Home » Italian Puzzles: will the announced tax cut be real?

Italian Puzzles: will the announced tax cut be real?


Mario Draghi’s government is about to approve an eight-billion euro tax cut – about 1.5% of the estimated 2021 tax revenues. Is this a credible a promise or just an illusion?
The restrictions that followed Covid-19 have taken a heavy toll. Last year, GDP dropped about 9%, tax revenues decreased, and government expenditure soared. As a result, the budget deficit reached around 9.5% of GDP. The 2021 figure should be about the same. Of course, public debt has also risen and is expected to reach 150% of GDP by the end of this year (see Fig. 1).

Yet, Italy is not bankrupt. The European Central Bank came to the rescue by buying large quantities of Italian Government Bonds. In 2021, the ECB purchased bonds for a value of 159 billion euros (equivalent to about 95% of the expected public deficit), and further resources are being injected through the so-called Next Generation plan.

Of course, most parties are now focusing on how to share the Next-Generation pie and pander to their constituencies. Certainly, cutting tax pressure is one of the options that would make potential voters happy. Under such circumstances, is the announced tax cut realistic?

Lower taxes when the budget is unbalanced

Of course, lower taxation is sustainable only if expenditure is also lower. This requirement is particularly stringent when the budget is unbalanced. Yet, cutting expenditure is not what Italian politicians have in mind. Public opinion strongly opposes all plans in that direction, while politicians believe they can keep handing out all sorts of gifts, regardless of the fact that the budget deficit widens and corruption rises.

Certainly, the Italian Tax System must be overhauled and the tax burden eased. However, there is not much room for maneuvering. Eight billion euros are a drop in the ocean and demands for tax cuts intensify. Trade unions and center-left parties ask for tax cuts on low to middle incomes workers and retirees. By contrast, right-wing parties (e.g., the Lega) argue that lighter corporate taxation should have priority.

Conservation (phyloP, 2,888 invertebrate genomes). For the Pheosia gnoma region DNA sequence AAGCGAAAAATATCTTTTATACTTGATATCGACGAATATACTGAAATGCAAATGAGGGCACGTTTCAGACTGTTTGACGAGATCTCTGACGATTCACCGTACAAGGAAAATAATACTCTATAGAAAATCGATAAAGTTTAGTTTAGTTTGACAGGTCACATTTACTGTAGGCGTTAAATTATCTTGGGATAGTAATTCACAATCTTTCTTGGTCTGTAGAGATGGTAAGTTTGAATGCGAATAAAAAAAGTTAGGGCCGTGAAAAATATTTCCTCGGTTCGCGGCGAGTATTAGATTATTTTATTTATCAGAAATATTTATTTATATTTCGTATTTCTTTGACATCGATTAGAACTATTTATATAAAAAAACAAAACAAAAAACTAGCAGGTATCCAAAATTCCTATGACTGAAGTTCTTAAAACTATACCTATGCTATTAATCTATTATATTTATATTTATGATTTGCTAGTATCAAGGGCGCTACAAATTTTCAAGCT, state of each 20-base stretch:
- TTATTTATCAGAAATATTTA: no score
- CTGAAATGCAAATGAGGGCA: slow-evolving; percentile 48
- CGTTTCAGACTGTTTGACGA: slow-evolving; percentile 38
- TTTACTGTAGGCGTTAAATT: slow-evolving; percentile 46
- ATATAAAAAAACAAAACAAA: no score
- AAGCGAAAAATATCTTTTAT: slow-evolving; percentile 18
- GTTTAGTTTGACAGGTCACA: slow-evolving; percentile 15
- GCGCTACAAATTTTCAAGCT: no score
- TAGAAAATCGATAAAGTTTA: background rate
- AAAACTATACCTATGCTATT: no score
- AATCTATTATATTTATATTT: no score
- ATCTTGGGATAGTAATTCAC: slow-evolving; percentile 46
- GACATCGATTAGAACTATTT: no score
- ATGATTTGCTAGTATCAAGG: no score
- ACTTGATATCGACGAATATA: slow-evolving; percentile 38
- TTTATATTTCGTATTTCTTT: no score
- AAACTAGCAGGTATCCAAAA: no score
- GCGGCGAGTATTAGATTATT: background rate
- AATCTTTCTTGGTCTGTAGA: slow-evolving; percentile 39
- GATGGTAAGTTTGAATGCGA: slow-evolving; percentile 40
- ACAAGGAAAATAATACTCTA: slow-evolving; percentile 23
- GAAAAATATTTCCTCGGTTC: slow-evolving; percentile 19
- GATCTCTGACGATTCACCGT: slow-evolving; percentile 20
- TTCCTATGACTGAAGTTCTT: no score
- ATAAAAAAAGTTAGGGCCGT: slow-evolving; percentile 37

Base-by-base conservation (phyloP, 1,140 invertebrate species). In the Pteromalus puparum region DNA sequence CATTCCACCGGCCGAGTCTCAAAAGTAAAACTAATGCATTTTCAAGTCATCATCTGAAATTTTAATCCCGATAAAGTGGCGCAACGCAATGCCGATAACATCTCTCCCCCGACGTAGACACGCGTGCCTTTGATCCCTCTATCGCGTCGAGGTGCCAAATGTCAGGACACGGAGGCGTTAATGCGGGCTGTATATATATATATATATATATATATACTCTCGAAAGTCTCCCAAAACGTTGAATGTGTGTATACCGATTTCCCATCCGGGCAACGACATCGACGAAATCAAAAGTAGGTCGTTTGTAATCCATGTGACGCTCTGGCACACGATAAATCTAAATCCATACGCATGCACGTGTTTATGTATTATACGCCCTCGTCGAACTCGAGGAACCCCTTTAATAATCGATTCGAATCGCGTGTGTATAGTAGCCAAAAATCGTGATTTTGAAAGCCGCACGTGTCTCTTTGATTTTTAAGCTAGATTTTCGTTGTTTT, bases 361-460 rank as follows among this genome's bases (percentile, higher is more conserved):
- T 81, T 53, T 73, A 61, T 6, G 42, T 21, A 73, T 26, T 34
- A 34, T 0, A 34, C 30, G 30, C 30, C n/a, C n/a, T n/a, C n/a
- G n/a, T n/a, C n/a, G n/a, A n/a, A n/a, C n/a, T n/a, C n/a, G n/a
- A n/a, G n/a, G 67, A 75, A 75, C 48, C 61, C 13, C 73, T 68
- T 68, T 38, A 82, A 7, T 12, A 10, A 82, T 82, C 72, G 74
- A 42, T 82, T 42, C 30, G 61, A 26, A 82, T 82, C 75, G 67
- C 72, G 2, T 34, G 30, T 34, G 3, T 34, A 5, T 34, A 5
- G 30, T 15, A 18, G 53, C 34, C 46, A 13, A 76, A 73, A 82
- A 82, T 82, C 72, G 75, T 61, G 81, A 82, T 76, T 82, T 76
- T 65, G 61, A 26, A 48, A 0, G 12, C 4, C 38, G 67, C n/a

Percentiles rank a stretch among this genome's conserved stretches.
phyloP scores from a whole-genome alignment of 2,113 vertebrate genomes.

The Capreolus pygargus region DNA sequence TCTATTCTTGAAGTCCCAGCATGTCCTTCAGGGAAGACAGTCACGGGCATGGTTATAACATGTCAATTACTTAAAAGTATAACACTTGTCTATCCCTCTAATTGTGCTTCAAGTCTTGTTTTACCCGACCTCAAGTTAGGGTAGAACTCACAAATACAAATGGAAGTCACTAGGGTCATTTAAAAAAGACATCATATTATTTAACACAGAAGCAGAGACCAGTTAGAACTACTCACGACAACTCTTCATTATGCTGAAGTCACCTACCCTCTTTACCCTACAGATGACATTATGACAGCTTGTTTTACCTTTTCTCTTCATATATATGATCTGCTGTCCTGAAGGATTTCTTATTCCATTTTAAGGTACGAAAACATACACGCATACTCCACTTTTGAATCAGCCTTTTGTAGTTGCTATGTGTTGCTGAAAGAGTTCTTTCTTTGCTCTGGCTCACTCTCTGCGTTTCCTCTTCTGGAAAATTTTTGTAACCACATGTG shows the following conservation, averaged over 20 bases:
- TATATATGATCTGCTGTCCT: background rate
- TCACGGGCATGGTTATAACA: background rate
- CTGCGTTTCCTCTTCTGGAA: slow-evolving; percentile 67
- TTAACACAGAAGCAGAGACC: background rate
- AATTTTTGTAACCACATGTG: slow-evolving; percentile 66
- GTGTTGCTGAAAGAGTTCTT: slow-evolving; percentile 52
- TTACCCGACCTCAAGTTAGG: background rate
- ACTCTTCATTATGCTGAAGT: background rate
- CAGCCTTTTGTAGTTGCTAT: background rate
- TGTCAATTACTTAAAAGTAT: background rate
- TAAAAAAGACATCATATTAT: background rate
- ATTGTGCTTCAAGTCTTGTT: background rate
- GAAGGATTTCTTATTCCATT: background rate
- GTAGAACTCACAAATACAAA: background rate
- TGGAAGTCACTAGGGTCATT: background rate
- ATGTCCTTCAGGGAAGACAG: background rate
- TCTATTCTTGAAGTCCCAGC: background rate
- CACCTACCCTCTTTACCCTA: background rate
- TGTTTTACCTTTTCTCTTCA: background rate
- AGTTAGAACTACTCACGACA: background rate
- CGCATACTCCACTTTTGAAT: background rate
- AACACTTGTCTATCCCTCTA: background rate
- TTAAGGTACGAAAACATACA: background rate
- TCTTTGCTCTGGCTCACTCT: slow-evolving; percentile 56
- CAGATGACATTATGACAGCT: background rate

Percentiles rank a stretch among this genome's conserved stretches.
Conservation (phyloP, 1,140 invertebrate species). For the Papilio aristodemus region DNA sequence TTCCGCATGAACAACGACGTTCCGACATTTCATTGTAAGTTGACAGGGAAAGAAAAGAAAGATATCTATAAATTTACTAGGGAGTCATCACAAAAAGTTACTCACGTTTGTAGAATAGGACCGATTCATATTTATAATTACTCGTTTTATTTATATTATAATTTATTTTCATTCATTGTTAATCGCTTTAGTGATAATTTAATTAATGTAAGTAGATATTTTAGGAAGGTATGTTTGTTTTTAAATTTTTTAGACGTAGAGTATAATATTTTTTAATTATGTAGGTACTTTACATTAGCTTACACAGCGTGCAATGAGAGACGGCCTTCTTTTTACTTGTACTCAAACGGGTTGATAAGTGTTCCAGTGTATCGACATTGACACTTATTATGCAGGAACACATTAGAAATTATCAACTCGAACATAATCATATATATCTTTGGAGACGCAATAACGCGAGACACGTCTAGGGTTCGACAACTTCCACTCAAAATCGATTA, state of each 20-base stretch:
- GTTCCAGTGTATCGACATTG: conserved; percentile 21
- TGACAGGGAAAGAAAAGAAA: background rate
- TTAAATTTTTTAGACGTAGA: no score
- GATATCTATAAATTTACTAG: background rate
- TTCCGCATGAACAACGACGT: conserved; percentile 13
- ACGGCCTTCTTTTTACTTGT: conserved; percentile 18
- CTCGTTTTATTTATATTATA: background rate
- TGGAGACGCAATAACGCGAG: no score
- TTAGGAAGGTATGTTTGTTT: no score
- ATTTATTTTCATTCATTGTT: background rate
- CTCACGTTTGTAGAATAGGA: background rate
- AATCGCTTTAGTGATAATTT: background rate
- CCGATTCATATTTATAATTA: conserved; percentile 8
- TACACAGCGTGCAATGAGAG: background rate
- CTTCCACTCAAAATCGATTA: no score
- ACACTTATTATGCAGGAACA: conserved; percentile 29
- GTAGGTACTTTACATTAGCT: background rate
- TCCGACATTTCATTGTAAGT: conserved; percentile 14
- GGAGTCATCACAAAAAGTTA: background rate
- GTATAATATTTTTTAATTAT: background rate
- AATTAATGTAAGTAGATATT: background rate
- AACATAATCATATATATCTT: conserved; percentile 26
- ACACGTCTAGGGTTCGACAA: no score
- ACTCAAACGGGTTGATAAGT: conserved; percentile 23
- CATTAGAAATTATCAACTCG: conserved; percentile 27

Comprehensive reform of the fiscal system and tax cut

According to standard economic theory, an income tax should follow two principles. People with the same (or different) ability to pay should be treated equally (differently). Moreover, income taxation should not affect one’s position in the income ladder. The Italian tax system violates all these principles. Hence, people perceive the system as unjust and are encouraged to evade. Not surprisingly, some 50% of the Italian taxpayers pay no or very little income tax, while half of the income-tax revenues comes from the richest 20% of the population.


Draghi’s reform

As mentioned earlier, an eight-billion tax cut is a drop in the ocean. Rather, the reform consists in reducing the marginal income tax (two or three percentage points) on those who make 15-50,000 euro, and increasing the burden (two marginal-tax points) on those making more than 50,000 euro. The eight-billion tax cut will not deliver the same advantage to all the taxpayers. According to the estimates, those with a yearly income around 50,000 euro will benefit from a 1,000 tax cut (on average), while the others have much less to celebrate (Fig. 3).


Indeed, one wonders whether such tax cuts will make a difference, and many believe that Draghi is missing an opportunity for deeper and more comprehensive reform.

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1 comment

Alberto Lusiani December 10, 2021 - 6:56 pm

Italian Puzzles: will the announced tax cut be real?
You judge the proposed income tax reform on the basis of the difference of the fiscal + benefits wedge as a function of income, but in my opinion that information is misleading and inappropriate for the scope, because of the giant flaws of the current fiscal wedge that the reform only partially attenuates, in the correct direction.

The study provided to the Italian Parliament (https://www.senato.it/application/xmanager/projects/leg17/attachments/documento/files/000/028/516/Focus_Ame_DEF_26.7_rev.pdf) shows that in Italy as of 2021 the marginal taxation is 90% around 20 KEur of annual income, 61% in the range 28-40 KEur, and _lower_ from 40 Keuro onward (order 54% until 100 KEur, then below 50%). In other words, Italy’s marginal taxation vs. income is mostly regressive and contrary to the Constitution.

In order to attenuate the excess of taxation on medium-low incomes, the marginal taxation rate as been reduced. Incomes around 50 KEur get the maximum gain in absolute terms, because they were most hit by the integral of the marginal taxation over the whole range. Low-medium income get a much smaller gain in absolute terms because they integrates a smaller range of high marginal taxation, and were favoured by earlier changes like the Renzi bonus that did lower their taxes at the expense of increasing the marginal taxation on middle incomes (but not on high incomes). Any sensible reform should have modified the marginal taxation rate in a way that should not have hit low-medium incomes much more than high incomes.

To judge the current reform, you should compare marginal taxation vs. income before and after with the marginal taxation for a country with a decent overall tax+benefit system, such as UK, Germany or Sweden. If you do so you will see that the post-reform taxation is not equivalent but at least more close to any decent taxation system in any reasonable country.


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